Objective: To extract DNA from strawberries        

Background: All living cells contain DNA. DNA provides unique genetic characteristics of organisms, that is, how they look and how they behave. To study DNA we first have to extract it from the cell. In this lab, you will learn how to extract DNA from a plant source, which in this case will be strawberries. Strawberries are an excellent source for DNA extraction since they contain eight copies of each chromosome. In addition, they can be easily mashed and contains enzymes that break down cell walls, providing easier access to the nucleus.


  • DNA extraction buffer (Contains 100 ml detergent and 15g NaCl per liter of distilled water)
  • 95% ethanol
  • Ice
  • Strawberries
  • Ziploc bags
  • 150 ml beaker
  • Test tubes
  • Test tube rack
  • 10 ml measuring cylinder
  • Pipette
  • Strainer
  • Glass rods
  • Petri dish


  1. Remove green sepals from strawberries
  2. Place three (3) strawberries into a Ziploc bag and seal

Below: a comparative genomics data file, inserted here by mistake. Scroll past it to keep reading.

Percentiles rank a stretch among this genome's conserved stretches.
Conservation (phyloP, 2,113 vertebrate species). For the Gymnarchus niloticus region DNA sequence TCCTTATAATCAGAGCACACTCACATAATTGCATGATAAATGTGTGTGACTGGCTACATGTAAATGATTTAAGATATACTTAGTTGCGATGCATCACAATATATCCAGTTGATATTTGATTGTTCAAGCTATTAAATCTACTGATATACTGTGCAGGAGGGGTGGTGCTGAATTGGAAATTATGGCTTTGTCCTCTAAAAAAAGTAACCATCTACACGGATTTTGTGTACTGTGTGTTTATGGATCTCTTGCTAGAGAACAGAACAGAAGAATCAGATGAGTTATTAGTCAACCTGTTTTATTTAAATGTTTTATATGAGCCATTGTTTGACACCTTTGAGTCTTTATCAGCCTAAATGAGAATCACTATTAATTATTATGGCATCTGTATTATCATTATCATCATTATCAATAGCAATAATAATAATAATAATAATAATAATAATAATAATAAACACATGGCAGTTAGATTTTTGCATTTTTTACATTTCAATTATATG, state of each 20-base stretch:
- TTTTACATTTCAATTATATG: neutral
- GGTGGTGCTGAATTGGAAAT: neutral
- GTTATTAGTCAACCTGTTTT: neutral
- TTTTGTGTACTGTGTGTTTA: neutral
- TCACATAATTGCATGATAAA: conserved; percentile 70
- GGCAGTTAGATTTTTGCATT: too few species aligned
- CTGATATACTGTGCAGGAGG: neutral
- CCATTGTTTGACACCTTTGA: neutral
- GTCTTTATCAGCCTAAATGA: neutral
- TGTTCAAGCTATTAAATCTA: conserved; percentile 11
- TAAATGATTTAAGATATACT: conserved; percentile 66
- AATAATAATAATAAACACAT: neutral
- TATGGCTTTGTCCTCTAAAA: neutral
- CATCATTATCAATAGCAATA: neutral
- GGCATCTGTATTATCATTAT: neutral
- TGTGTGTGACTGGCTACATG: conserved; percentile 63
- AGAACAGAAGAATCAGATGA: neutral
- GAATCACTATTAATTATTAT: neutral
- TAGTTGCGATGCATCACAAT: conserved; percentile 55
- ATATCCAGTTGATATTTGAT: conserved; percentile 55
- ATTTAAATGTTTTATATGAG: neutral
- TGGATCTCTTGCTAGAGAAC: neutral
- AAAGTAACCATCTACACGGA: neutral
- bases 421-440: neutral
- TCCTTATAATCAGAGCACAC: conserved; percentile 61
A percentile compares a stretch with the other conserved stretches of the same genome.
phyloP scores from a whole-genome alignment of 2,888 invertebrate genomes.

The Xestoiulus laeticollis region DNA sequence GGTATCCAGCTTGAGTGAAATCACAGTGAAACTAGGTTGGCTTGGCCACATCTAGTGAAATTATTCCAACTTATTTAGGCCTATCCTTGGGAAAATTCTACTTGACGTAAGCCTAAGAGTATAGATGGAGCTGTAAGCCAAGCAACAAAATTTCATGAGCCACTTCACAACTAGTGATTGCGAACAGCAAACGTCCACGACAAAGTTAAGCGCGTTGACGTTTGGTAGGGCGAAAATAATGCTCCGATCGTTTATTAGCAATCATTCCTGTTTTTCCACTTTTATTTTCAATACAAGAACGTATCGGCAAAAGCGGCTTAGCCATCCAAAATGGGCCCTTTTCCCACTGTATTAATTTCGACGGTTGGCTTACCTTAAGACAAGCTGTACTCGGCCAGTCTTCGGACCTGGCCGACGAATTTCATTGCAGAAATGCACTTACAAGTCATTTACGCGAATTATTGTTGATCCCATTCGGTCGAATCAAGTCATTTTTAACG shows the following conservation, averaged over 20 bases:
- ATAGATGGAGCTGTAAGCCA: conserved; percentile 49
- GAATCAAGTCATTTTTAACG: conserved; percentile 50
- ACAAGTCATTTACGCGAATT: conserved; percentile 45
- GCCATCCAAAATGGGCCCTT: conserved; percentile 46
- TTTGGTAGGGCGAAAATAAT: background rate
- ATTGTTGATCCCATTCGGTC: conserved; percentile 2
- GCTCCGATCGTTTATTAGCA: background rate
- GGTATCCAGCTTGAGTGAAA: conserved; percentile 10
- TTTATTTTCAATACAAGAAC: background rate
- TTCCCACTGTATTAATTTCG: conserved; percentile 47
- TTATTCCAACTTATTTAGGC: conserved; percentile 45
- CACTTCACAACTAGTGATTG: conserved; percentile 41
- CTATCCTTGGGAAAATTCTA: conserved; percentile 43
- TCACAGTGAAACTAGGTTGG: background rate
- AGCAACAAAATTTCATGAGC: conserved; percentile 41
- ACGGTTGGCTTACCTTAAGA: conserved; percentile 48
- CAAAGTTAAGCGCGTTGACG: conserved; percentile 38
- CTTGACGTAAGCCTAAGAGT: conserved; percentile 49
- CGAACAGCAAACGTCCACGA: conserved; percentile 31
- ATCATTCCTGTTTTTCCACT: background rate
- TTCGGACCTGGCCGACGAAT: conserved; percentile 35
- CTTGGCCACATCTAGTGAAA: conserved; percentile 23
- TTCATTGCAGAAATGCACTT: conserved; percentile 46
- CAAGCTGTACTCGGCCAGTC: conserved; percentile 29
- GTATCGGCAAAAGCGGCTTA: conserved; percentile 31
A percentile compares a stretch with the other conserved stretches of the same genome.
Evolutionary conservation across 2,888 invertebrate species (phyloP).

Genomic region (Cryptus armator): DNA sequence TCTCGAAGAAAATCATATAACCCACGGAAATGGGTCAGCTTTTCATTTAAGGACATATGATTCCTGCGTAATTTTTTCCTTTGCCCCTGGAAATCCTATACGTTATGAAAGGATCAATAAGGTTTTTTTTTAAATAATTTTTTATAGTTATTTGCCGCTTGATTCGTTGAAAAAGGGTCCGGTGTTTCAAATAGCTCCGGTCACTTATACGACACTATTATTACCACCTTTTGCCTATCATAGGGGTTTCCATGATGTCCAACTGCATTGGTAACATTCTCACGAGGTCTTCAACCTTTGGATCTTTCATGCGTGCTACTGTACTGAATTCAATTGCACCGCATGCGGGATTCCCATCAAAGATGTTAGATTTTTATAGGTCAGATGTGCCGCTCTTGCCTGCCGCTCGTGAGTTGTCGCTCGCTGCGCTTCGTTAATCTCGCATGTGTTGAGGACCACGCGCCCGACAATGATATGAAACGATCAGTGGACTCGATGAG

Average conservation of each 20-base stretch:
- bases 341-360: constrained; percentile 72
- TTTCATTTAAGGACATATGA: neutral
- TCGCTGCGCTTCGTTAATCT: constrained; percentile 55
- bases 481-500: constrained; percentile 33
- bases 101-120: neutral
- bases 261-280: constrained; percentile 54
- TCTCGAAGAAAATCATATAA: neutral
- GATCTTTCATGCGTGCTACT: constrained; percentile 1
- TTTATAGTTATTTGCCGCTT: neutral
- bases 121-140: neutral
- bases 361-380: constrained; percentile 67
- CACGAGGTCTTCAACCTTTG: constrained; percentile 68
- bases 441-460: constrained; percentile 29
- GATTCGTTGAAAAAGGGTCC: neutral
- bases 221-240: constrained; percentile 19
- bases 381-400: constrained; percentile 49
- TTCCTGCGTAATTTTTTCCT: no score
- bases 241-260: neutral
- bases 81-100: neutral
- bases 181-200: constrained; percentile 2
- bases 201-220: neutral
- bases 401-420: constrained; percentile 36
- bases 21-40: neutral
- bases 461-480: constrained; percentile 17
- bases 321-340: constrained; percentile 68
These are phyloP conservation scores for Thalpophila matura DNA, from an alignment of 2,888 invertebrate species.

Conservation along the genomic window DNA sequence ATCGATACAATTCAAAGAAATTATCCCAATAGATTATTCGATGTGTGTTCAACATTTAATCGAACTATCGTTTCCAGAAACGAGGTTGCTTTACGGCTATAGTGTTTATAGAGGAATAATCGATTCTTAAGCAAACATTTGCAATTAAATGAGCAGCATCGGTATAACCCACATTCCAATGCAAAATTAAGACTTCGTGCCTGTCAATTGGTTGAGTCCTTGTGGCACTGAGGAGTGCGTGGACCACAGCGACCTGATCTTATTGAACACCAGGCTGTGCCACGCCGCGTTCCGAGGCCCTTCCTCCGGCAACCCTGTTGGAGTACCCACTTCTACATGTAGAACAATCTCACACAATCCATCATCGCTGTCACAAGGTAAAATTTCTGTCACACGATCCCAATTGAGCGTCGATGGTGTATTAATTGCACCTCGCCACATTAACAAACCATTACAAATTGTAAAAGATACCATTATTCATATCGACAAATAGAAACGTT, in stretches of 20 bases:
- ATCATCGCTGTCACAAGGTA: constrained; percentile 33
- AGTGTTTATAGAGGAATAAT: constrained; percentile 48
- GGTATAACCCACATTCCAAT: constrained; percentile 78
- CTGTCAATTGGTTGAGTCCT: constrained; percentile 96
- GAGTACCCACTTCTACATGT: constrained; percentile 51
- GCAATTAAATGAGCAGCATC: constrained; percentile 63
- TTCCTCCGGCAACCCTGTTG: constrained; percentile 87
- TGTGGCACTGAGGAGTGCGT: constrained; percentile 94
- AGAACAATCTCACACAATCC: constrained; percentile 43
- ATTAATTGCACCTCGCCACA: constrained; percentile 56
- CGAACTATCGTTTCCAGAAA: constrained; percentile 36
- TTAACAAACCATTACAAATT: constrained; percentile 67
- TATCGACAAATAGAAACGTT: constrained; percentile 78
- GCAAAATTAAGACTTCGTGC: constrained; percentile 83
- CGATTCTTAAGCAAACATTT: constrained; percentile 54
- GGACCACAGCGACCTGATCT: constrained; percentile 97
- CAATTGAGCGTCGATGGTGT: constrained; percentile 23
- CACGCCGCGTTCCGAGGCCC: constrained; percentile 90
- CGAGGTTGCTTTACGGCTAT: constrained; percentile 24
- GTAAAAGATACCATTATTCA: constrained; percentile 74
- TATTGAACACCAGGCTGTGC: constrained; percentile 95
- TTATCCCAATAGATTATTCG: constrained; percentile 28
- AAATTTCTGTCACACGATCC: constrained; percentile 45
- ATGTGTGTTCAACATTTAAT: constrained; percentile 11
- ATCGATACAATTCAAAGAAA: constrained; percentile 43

3. Squish strawberries for a few minutes to completely squash the fruit
  4. Add 10 ml of DNA extraction buffer and squish for another 2 minutes. Note: avoid making a lot of soap bubbles. You can do this by squeezing out air before you resume squishing
  5. Filter into 150 ml beaker using fine-sieve kitchen strainer provided
  6. Measure 3 ml extracted liquid with a 10 ml measuring cylinder and transfer to a beaker
  7. Rinse and drain the measuring cylinder and use it to measure 3 ml of 95% ethanol (you may use a pipette dropper to transfer ethanol to cylinder)
  8. Hold the test tube at an angle and slowly add the 3 ml 95% ethanol
  9. Allow to sit for 2 minutes
  10. By the end of the 2 minutes you should see a white fluffy cloud at the interface of the extract and the ethanol. This contains a tangle of DNA
  11. Slowly rotate a glass rod at the interface of the liquids to trap and remove the DNA
  12. Place the DNA on a petri dish. This sample contains millions of DNA strands

Lab Questions

  1. Briefly explain the role of DNA in living systems (Include a labelled structure of a DNA molecule)
  2. What is the purpose of the following materials used in the experiment?
    1. Detergent
    1. Sodium chloride
    1. Ethanol
  3. Strawberry chromosomes are octoploid. What does this mean? Are the chromosomes in humans arranged the same way? If not, what is the difference?

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Courtney Simons
Courtney Simons
Dr. Simons is a food science educator. He earned his bachelor’s degree in food science, and Ph.D. in cereal science at North Dakota State University.